If you believe banking and finance need radical reform, vote Green
6th May, 2015
Having studied the manifestos I can now say it with some certainty. There is only British political party that is committed to reforming Britain’s broken banking system and still largely out-of-control City of London.
The Green Party.
Other parties such as the Conservatives and the Labour party do mention things like implementing the Sir John Vickers “ringfence” between retail banking and investment banking (a measure first proposed by the Independent Banking Commission in July 2011 and which I believe makes sense as it will prevent “universal” banks from gambling UK depositors’ cash, which is underwritten by national governments, via their investment banking arms) , and imposing relatively soft market-share caps on high street banks.
However none of none of the others goes anywhere near addressing the fundamentals.
So, since none of the other parties is offering any prospect of financial reform, and it is clearly such a pressing need, here is the relevant excerpt of the Green manifesto, which was published on 15 April.
The UK finance industry is a disaster area.
Far from generating genuine wealth, its recklessness and greed created the greatest recession since the 1930s, which in turn contributed to the present regime of austerity and cuts to public services. It has presided over other failures, from the misselling of endowment mortgages and payment protection insurance, to the appallingly low returns and high charges of the state-subsidised private pensions industry, its failure to mobilise long-term finance for renewable energy and its collusion in and creation of a whole industry of tax avoidance and evasion. Meanwhile, those who work in the industry at senior level show no signs of remorse and continue to pocket huge salaries and bonuses. Finance needs root-and-branch reform.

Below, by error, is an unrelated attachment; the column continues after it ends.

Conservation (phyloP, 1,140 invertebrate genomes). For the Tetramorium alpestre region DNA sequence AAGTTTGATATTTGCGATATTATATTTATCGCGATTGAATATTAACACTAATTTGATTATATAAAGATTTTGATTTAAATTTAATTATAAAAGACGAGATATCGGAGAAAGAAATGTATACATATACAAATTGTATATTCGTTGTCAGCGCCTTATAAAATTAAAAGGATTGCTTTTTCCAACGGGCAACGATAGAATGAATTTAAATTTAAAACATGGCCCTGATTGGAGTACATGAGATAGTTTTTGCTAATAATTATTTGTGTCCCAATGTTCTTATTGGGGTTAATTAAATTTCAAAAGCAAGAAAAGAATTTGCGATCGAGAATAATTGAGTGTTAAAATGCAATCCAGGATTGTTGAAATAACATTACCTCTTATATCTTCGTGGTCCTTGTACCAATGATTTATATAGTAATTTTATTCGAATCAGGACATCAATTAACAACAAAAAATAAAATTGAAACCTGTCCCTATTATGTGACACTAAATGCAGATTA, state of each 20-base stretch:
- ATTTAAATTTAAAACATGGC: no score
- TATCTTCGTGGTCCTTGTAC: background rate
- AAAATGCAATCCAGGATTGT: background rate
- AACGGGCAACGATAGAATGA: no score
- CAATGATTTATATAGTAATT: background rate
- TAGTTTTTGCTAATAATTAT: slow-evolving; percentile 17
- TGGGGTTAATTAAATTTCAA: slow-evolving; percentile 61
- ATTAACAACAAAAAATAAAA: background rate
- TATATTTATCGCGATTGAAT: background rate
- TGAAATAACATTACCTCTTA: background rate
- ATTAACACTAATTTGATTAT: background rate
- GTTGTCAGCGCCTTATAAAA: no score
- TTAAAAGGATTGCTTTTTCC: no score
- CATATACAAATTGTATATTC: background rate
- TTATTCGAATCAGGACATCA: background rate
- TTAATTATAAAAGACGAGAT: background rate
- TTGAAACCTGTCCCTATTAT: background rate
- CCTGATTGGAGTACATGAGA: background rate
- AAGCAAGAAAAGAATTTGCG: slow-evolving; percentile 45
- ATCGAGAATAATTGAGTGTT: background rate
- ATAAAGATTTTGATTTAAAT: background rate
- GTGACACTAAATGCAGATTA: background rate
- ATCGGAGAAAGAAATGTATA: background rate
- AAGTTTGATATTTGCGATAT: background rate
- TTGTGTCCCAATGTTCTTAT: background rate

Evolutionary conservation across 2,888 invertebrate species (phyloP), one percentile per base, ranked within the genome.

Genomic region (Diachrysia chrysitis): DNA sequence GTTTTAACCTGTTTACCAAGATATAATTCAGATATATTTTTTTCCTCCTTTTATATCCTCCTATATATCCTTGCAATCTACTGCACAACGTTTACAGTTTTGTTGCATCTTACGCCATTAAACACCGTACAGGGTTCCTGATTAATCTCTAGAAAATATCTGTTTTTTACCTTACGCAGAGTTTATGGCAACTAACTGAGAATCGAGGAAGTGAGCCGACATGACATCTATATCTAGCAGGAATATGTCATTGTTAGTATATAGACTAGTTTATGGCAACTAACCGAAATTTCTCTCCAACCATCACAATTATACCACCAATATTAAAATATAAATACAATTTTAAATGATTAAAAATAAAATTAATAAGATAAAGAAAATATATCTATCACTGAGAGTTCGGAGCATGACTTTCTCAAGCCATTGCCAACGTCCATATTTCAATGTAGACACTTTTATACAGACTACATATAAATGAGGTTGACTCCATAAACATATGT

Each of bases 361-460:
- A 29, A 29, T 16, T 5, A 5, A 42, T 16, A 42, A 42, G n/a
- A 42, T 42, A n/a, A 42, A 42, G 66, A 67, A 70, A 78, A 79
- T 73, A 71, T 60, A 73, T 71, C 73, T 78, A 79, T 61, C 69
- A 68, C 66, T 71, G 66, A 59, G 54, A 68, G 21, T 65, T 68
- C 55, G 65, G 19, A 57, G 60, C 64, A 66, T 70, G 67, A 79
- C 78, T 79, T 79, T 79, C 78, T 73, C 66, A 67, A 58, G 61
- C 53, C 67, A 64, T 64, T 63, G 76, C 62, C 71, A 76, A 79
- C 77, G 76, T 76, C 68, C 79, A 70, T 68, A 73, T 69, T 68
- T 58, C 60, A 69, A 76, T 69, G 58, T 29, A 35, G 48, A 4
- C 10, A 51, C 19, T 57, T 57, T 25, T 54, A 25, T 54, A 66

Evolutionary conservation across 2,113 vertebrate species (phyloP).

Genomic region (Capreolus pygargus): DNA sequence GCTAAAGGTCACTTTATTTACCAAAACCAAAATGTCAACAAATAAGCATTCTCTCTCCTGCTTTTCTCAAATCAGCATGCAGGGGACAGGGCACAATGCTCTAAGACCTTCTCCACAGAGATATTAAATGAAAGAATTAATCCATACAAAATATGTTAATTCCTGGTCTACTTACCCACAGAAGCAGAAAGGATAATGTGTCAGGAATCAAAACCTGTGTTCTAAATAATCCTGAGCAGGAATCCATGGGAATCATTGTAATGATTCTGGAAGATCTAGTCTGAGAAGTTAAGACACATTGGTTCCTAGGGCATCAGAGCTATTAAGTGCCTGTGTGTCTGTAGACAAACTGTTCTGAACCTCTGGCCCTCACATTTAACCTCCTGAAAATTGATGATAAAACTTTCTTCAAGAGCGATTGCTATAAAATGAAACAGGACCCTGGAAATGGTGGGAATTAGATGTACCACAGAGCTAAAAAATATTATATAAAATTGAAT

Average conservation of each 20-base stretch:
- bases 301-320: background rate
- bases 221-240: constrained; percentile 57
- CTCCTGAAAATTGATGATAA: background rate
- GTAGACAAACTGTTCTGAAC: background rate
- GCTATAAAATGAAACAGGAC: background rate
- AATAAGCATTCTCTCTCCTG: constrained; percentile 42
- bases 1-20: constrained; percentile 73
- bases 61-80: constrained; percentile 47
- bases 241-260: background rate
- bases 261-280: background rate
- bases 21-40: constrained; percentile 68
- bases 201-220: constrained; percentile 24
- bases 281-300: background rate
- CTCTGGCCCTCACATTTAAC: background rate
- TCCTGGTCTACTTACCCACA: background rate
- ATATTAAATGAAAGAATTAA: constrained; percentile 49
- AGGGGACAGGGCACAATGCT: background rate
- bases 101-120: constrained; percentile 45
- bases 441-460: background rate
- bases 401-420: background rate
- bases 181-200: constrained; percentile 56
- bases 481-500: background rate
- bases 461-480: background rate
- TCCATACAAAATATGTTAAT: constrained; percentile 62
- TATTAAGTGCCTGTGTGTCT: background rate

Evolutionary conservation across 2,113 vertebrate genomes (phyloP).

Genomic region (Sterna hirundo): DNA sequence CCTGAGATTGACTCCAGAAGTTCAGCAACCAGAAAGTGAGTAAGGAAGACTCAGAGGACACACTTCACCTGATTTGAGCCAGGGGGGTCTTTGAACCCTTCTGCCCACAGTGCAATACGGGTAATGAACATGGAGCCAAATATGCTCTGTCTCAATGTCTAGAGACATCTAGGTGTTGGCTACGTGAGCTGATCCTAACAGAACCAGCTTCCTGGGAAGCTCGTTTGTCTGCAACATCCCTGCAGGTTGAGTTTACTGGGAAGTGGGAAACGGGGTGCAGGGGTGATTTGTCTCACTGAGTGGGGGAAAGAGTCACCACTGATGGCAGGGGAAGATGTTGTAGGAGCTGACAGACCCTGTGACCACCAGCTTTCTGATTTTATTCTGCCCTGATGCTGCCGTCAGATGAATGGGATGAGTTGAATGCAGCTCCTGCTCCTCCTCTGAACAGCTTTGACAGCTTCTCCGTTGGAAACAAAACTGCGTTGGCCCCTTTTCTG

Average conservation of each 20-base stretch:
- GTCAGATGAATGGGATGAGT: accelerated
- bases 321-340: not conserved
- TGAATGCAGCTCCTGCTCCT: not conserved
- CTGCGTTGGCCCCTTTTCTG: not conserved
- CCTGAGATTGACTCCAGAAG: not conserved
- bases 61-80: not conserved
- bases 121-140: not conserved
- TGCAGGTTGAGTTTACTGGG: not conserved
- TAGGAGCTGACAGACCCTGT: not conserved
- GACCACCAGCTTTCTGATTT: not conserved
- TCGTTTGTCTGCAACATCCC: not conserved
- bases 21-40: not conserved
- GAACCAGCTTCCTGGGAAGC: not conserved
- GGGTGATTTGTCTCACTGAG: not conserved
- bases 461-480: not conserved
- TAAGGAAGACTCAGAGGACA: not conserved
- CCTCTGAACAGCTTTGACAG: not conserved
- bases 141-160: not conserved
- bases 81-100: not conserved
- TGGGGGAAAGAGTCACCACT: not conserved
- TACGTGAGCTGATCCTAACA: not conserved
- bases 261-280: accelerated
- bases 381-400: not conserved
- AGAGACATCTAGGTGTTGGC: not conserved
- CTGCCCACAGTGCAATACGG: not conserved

The Green Party would:
• Move towards creating all national currency through a national monetary authority, answerable to Parliament. The power to create money must be taken out of the hands of private banks. Detailed proposals are set out in the ‘Regaining control of our money’ box.
• Separate retail and investment banking. Retail banks should be required to limit their role to taking deposits and making loans that facilitate economic activity; investment banks should take the form of partnerships rather than limited companies.
• Introduce controls on bank lending.
• Act to control payday lenders and offer alternatives (see the ‘Greens in power’ credit union box).
• We will use the government-owned Royal Bank of Scotland to create a network of local banks for every city and region, ensuring that each bank is a People’s Bank, obliged to offer cheap basic banking services.
• Invest £2 billion in a network of community banks, mutually owned and serving local areas or particular groups.
• Expand the role and the funds of the Green Investment Bank by offering green Individual Savings Accounts and pensions, allowing the bank to borrow and boosting the equity in the bank by £9 billion over the Parliament.